Citation. 22 Ill.824 S.W.2d 545 (Tenn. 1992)
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Brief Fact Summary.
Plaintiff Joseph Dodson purchased a pick-up truck from Defendant Shrader’s Auto Sales. At the time of the sale Plaintiff was 16 years of age. After the truck broke down Plaintiff sought to rescind the sale on grounds that he lacked legal capacity to enter into the contract at the time of the sale.
Synopsis of Rule of Law.
Absent overreaching and unfair bargaining, a seller may receive reasonable compensation for the use of, depreciation of, or damage to goods sold to a minor.
Plaintiff, who at the time was 16 years of age, purchased a pick-up truck from Defendant for $4900. No discussion of Plaintiff’s age was had and Defendant testified that he believed Plaintiff to be 18 or 19 years old. Plaintiff bought the truck with money had had borrowed from his girlfriend’s grandmother. After nine months from the date of purchase, Plaintiff brought the truck in for repair after the truck began experiencing mechanical difficulties. The mechanic notified Plaintiff that it was likely the truck needed a repair. Plaintiff could not afford such repairs and elected to continue driving the truck around until the engine blew out. After unsuccessfully trying to return the truck to Defendant, Plaintiff parked the car in his front yard. While parked, a passing car hit the front fender of the truck; the estimated value of the truck after the collision was $500. Plaintiff brought suit against Defendants seeking to rescind the original agreement. The trial court granted P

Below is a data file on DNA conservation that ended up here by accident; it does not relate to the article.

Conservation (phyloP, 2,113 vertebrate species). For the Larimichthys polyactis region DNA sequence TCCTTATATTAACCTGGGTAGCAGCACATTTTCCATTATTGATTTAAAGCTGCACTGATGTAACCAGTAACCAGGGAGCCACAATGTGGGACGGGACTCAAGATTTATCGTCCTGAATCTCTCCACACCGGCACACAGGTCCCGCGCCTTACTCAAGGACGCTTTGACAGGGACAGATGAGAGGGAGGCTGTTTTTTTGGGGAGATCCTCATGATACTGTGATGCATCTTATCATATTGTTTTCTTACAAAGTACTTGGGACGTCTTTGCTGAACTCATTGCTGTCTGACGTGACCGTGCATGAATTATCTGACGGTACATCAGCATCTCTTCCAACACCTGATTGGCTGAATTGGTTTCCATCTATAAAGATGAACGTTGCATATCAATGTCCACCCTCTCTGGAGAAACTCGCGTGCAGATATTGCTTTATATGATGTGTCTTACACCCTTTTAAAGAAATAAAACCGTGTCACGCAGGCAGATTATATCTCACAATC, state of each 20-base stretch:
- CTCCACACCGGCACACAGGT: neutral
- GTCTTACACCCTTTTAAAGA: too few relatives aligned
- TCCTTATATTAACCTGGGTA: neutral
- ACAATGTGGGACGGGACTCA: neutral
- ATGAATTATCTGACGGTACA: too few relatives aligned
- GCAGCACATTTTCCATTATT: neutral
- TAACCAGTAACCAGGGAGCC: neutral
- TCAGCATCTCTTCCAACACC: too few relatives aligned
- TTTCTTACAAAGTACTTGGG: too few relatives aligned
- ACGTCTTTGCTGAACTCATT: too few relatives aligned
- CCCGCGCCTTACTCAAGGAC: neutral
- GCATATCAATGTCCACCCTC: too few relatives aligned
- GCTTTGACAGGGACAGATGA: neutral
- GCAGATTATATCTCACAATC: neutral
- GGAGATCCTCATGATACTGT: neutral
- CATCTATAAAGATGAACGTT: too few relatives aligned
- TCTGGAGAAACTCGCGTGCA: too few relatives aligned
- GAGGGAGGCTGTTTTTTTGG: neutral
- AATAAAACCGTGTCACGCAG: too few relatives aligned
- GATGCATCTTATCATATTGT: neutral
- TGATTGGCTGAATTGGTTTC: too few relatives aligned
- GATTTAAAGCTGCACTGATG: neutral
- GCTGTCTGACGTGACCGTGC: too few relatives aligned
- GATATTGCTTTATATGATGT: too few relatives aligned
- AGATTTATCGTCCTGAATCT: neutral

laintiff’s request and required Defendant to reimburse Plaintiff for the full purchase price.
Whether a seller is entitled to receive reasonable compensation for the loss of value to goods sold to a minor while such goods are in the minor’s possession.
The Court held that absent any overreaching, fraud, or unfair advantage on the part of the adult seller, a seller is entitled to reasonable compensation for the use of, depreciation, or willful or negligent damage done to goods sold, while such goods are in the minor’s possession. The Court remanded the case to the trial court to make factual determinations of whether there was any overreaching, and if not, to determine whether Plaintiff’s actions of parking the car on the side of the road and failing to get the truck fixed constituted gross negligence on behalf of Plaintiff.
This case provides protection to a seller by providing them with reasonable compensation for loss of value to goods while such goods are in a minor’s hands. It also protects the minor because this rule will only apply when there is no evidence of overreaching, fraud, or unfair advantage on part of the adult seller.
A seller of goods to a minor, absent overreaching, fraud or unfair advantage, will be entitled to reasonable compensation for the use of, deprecation to, or damage done by willful or negligent conduct to goods sold, while such goods are in the minor’s possession.